Why Children Play
Children's imaginative play is a direct expression of a child's inner self. It is our window into the child's world. When
we become absorbed in a child's dramas, we earn a ticket into this world, and the child will reveal to us everything that
he or she feels, fears, and wishes.
When children are very anxious, they tend to gravitate to the familiar and comfortable to self-soothe, as in hugging a
teddy bear or rocking a baby doll. It is a form of retreat.
In general, children's imaginative play is an arena of much great complexity. It is where they confront their fears. Play
is fueled by children's drive for mastery of their deepest concerns and challenges. In play, they represent their fears to
"work them out".
Play "works" because it permits children to disguise their fears in a world of fantasy. Optimal psychological
distance from anxiety-laden issues is achieved through symbolization. Children can experience challenging emotions in measured
doses that they control. In this miniature and magical world, they can triumph over their fears. No longer need they feel
small, afraid, defeated, or alone. In their dramas, they can feel empowered, secure, and hopeful. They can have allies and
protectors in the midst of the most frightening trauma.
Play Therapy: A Tool to Understand and Help
Play therapy "works" because play provides a medium for in-depth communication between the child and therapist.
The therapist's reverence for this expression, in it's simplicity or complexity, results in the child feeling completely accepted.
Painful emotions feel contained. As the therapist empathizes with the protagonists in the child's dramas, the child feels
increasingly supported, and the child's needs, fears, traumatic experiences, etc., emerge more and more fully in the child's
Through ongoing observation, hypotheses can be drawn about the bases of the child's behavioral or emotional problems.
This assessment generally involves collaboration with the child's caregivers. Once the child's underlying problems are understood,
the therapist can provide informed suggestions to the child's caregivers for addressing the child's psychological needs.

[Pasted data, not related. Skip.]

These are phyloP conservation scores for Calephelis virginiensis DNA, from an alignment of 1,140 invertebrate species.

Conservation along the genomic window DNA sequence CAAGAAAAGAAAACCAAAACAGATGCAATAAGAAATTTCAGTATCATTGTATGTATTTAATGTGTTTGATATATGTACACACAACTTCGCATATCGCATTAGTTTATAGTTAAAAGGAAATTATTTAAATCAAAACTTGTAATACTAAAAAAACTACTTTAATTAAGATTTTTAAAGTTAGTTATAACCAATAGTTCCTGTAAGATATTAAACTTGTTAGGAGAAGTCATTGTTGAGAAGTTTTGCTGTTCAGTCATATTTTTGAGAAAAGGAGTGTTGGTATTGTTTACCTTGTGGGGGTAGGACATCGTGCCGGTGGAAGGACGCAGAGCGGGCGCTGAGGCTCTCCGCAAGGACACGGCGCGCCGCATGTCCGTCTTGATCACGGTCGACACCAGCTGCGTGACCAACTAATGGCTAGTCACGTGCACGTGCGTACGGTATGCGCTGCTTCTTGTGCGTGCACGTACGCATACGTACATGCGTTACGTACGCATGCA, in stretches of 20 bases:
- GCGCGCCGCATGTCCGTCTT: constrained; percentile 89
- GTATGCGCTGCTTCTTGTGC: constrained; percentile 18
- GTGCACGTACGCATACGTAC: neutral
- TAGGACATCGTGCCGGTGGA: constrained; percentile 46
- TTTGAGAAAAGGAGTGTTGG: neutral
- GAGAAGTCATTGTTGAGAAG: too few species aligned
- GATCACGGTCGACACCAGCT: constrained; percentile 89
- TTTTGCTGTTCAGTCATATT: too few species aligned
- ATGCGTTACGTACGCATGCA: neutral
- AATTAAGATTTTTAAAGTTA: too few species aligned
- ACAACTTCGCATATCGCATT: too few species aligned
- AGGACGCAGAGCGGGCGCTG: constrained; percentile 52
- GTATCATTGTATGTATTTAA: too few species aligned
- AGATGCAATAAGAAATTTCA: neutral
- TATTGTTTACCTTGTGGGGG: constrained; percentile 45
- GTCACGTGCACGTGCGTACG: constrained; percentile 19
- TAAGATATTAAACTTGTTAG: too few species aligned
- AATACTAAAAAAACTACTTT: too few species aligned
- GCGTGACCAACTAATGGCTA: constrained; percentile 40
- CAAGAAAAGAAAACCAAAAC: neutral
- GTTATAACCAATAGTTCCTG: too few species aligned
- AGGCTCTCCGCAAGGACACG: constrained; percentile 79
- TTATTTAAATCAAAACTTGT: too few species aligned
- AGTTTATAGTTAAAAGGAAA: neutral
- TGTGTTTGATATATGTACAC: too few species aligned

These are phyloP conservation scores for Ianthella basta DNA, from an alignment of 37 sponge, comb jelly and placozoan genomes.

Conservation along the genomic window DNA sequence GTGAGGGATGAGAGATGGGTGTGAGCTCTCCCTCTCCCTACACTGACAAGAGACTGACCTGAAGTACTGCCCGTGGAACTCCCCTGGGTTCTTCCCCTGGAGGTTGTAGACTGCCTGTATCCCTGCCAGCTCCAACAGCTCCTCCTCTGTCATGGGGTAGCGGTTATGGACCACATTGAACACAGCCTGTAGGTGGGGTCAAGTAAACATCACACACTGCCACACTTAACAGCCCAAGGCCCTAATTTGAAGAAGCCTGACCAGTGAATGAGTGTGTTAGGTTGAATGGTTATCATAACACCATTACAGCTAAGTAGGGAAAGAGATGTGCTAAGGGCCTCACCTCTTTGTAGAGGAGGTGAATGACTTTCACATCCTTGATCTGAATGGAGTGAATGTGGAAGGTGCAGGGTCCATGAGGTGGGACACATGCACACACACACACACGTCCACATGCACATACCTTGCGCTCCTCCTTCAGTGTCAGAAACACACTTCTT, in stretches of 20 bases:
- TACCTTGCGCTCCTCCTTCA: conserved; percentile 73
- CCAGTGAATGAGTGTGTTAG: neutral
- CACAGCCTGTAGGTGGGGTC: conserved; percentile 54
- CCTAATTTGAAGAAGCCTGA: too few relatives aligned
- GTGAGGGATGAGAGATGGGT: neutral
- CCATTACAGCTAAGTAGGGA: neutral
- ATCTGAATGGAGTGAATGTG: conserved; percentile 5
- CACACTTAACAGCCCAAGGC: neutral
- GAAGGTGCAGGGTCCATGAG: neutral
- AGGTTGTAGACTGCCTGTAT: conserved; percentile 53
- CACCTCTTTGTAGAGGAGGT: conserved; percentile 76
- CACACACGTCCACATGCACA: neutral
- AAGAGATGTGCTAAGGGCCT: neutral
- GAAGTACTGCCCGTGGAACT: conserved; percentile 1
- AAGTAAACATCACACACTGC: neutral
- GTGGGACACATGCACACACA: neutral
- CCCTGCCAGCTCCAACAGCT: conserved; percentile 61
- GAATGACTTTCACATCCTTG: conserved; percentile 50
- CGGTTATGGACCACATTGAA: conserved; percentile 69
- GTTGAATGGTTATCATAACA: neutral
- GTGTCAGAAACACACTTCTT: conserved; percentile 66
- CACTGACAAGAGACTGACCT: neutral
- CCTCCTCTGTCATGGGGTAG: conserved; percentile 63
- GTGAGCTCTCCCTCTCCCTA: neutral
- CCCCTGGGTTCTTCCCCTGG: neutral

In some cases, the child's healing occurs through this process alone. Children work out their fears, trauma, and losses
in their dramas within this supportive relationship. In the miniature world of play, they develop an increased capacity to
deal with difficult emotions, they discharge their anger, they find triumph and safety, they come to accept their losses,
and they build new worlds based on their hopes and dreams.
For example, abused children usually approach their trauma very gradually in their play. Early dramas may include themes
of love and safety, to build a foundation for facing the more threatening subject matter. They may then play about super-heros,
or docile and predatory animals. Next, they may play about police fighting criminals, still disguising the events related
to their abuse. In time, they can play directly about their trauma, identifying perpetrators by name, arresting them, or "telling
Some children do not have adequate inner resources to resolve underlying concerns unassisted. The play therapist will
intervene in these children's pretend world to help them conquer their fears. For example, some abused children feel too paralyzed
with fear to help the protagonists in their dramas. The therapist may subtly suggest resolutions within the drama, until the
child can achieve mastery by himself or herself.
Play techniques can be modified for use with older children, adolescents, and adults.
Art Therapy "works" with older children, adolescents, and adults, much like play therapy for younger children.
One's deepest concerns find expression in art, allowing for in-depth communication with the therapist, and processing and
healing of deeply-held feelings, fears, losses, trauma, and conflicts.
(Copyright, 2005, Center for Play and Art Therapy)